Dr. Bruce J. Leavitt was recently selected to receive the 2019 Bernard Lown Humanitarian Award as part of the University of Maine (UMaine) Alumni Association’s annual Alumni Achievement Awards. A 30-year resident of South Burlington, Leavitt is the division chief of cardiac and thoracic surgery at the University of Vermont College of Medicine and Medical Center. He has traveled to Rwanda, Nigeria, Sri Lanka, Panama, Russia, and China to perform heart surgeries as part of Team Heart Cardiac Surgery Mission, Doctors Without Borders, and other humanitarian aid organizations.
“This is very special to me,” Leavitt said of the honor. “I really enjoy charitable work, mostly for the benefit of those who are in need across the globe. To have one’s undergraduate university recognize you with a special award for humanitarian service is very special to me and one of the greatest awards that I have received in my career.”
“The selection committee chose Dr. Leavitt for the award based on his selfless commitment of time, talents, and resources to help others, especially in parts of the world with limited or no access to healthcare,” said John Diamond, president and executive director of the UMaine Alumni Association.
A Maine native, after graduating from UMaine in 1977, Leavitt applied to UVM, which brought him to Green Mountain State.
“After seven years of training, I was fortunate enough to come to have my first job as an assistant professor of surgery and an attending in cardiac and thoracic surgery here at the Medical Center Hospital Vermont, which was its name at that time,” Leavitt said. “My wife is from Vermont and I really cherished the opportunity to come here and work in this wonderful community.”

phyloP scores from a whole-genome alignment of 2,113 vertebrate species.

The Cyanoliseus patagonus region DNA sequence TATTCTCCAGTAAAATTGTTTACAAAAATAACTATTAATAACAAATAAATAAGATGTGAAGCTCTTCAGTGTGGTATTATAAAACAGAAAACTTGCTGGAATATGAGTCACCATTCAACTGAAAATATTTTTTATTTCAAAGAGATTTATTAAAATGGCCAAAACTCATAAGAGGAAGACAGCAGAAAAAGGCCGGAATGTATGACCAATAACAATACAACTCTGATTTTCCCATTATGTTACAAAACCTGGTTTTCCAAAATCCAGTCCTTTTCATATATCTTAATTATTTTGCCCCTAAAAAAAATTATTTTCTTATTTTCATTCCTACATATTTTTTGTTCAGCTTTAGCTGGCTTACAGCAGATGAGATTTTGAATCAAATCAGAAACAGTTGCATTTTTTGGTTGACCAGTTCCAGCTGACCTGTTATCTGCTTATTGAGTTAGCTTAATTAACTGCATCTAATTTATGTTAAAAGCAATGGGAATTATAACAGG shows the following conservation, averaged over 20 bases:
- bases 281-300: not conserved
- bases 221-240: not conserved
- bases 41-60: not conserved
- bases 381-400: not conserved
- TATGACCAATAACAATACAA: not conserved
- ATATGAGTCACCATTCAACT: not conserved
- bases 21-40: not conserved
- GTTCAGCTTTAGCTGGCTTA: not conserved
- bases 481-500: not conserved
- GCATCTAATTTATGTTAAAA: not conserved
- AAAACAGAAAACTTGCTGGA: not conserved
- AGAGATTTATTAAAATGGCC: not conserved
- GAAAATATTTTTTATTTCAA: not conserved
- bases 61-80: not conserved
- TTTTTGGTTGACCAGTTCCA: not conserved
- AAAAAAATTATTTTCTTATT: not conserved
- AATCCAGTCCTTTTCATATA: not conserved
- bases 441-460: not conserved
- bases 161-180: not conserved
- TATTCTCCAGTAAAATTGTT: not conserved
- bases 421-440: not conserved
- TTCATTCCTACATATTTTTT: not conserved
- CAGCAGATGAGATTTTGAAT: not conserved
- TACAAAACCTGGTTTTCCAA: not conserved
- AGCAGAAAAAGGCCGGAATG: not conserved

The Bernard Lown Humanitarian Award recognizes dedication to outstanding service and impact at the regional, national or global level through active engagement in saving lives, relieving suffering, and promoting human dignity. Named after Dr. Bernard Lown, a 1942 UMaine graduate who co-founded two noteworthy humanitarian organizations with worldwide impact: Physicians for Social Responsibility, formed in 1961; and International Physicians for the Prevention of Nuclear War, established in 1980. Dr. Lown accepted the Nobel Peace Prize in 1985 on behalf of Physicians for the Prevention of Nuclear War.
“Dr. Leavitt’s years of work with Team Heart and Doctors Without Borders, as well as with UVM’s medical school, made him a logical and most deserving recipient of the 2019 Lown Humanitarian Award,” UMaine President Diamond said. “Among our 109,000 alumni worldwide, he is considered one of UMaine’s most accomplished healthcare professionals –someone who is indeed making the world a better place.”
“I think what I find rewarding is the ability to take my skills in an environment that is not as easy to work with to help people who would not receive the care that they deserve,” said Leavitt.
The award will be presented Apr. 5 at the annual alumni achievement awards recognition dinner and ceremony in Orono, Maine.